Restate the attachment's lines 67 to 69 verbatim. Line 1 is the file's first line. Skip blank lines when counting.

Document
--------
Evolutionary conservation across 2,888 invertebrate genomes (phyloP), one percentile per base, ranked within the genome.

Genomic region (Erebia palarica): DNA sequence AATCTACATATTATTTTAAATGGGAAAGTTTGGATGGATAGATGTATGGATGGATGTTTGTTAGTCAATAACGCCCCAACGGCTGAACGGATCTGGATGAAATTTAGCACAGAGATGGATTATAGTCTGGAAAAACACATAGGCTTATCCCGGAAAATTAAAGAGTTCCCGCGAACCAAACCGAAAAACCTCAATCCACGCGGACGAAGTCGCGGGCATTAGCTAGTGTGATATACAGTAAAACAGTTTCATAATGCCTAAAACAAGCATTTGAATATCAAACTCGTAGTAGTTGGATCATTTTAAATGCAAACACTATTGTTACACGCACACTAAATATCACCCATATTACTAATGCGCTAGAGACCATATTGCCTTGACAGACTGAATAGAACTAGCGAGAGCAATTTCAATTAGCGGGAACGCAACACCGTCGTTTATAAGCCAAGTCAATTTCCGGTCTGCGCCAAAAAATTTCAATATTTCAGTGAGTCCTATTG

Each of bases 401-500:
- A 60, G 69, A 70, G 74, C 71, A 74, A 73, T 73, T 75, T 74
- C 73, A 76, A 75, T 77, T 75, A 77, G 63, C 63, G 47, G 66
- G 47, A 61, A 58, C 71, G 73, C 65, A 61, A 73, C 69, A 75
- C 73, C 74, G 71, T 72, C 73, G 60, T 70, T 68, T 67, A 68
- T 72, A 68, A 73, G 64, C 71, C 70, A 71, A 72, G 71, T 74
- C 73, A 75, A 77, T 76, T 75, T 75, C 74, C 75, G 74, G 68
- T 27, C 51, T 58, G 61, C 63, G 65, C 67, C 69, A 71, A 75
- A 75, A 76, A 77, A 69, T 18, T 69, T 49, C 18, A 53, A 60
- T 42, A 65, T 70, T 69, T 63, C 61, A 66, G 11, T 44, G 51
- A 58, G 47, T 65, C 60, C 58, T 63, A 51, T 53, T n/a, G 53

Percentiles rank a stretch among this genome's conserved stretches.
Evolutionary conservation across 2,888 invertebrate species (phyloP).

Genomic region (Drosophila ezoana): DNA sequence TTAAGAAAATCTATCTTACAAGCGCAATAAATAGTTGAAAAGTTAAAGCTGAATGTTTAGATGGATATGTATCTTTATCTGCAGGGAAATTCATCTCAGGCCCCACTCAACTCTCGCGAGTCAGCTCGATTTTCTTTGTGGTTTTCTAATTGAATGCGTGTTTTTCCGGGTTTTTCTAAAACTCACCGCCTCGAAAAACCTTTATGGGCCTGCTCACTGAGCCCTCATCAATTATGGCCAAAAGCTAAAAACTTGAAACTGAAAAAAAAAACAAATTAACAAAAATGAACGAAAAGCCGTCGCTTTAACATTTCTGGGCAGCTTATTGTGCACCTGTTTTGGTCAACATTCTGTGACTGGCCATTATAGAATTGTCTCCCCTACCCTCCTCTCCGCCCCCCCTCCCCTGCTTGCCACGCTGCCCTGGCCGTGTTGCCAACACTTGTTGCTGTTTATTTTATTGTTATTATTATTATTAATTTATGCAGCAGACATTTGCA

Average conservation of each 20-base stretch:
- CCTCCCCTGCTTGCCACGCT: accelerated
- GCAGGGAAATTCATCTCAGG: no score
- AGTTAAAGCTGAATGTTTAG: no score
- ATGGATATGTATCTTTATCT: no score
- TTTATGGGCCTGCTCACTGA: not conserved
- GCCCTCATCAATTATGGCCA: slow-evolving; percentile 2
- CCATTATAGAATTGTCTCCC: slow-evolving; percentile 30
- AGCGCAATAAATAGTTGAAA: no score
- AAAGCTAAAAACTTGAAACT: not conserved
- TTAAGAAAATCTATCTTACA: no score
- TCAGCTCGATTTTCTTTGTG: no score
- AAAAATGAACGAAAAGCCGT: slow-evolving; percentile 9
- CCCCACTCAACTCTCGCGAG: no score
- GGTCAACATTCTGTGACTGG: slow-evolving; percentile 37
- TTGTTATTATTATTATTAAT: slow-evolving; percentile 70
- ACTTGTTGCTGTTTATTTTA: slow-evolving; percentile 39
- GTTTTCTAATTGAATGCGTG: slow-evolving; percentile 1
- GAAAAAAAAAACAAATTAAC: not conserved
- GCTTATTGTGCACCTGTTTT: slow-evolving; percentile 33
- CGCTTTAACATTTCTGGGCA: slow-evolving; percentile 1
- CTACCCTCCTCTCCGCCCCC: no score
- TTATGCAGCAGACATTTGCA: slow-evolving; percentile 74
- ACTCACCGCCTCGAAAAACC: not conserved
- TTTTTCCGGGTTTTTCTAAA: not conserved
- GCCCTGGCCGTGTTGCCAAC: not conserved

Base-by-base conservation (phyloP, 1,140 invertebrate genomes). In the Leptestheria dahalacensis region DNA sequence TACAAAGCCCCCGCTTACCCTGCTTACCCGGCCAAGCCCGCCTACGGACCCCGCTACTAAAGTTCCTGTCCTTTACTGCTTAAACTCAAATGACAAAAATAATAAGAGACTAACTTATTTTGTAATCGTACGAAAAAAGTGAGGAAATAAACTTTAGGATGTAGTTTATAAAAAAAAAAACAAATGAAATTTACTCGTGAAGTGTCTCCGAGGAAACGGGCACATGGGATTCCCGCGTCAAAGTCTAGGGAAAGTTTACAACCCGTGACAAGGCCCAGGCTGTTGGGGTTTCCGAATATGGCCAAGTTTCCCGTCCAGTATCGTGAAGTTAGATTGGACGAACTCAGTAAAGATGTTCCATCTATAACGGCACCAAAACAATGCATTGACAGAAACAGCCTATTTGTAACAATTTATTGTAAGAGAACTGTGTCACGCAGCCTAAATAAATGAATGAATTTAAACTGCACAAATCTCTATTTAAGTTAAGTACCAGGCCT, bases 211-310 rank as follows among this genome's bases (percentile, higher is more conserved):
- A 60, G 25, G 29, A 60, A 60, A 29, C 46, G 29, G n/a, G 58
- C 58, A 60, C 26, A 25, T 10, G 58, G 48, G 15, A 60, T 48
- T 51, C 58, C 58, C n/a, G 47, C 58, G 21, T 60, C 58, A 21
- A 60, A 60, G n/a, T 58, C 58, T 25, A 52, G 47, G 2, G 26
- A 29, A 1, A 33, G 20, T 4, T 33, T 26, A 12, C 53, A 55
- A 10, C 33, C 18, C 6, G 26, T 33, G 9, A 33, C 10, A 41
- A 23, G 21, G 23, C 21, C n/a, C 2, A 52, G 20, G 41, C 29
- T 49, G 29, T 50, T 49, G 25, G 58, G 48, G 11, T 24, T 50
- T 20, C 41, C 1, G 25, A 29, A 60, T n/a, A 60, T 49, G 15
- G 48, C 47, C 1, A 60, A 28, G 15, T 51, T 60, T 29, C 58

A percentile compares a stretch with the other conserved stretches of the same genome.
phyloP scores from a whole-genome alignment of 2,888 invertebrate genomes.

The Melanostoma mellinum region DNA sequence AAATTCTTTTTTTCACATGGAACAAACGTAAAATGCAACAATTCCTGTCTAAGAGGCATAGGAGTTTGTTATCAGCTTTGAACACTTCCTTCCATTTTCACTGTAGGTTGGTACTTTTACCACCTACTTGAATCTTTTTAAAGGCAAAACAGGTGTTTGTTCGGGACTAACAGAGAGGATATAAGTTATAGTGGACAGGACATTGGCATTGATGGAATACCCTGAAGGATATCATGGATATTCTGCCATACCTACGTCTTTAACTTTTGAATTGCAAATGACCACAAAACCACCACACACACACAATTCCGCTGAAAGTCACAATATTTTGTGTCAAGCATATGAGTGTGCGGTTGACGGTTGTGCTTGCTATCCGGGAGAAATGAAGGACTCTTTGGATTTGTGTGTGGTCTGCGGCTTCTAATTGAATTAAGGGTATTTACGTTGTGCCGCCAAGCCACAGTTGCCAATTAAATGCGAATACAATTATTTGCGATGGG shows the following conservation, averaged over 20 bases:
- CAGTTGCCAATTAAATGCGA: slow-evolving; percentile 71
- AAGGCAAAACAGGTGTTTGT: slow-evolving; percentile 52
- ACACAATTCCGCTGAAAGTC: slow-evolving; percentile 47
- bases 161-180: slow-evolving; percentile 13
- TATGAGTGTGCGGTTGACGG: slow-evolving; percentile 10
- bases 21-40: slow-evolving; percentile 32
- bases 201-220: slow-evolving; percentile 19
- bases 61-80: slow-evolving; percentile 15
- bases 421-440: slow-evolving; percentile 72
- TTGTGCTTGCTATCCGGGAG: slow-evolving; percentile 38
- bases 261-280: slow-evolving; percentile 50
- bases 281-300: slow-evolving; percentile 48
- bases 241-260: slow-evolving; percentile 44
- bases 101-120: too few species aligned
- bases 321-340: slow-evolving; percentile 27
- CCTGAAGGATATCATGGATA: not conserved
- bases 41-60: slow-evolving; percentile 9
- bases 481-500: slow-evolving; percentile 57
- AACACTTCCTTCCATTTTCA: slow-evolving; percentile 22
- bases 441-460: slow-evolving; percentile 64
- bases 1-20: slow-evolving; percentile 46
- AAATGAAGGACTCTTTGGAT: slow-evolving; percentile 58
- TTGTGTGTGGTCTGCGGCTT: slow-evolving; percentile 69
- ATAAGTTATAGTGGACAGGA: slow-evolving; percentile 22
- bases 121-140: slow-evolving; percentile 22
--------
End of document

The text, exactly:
- bases 261-280: slow-evolving; percentile 50
- bases 281-300: slow-evolving; percentile 48
- bases 241-260: slow-evolving; percentile 44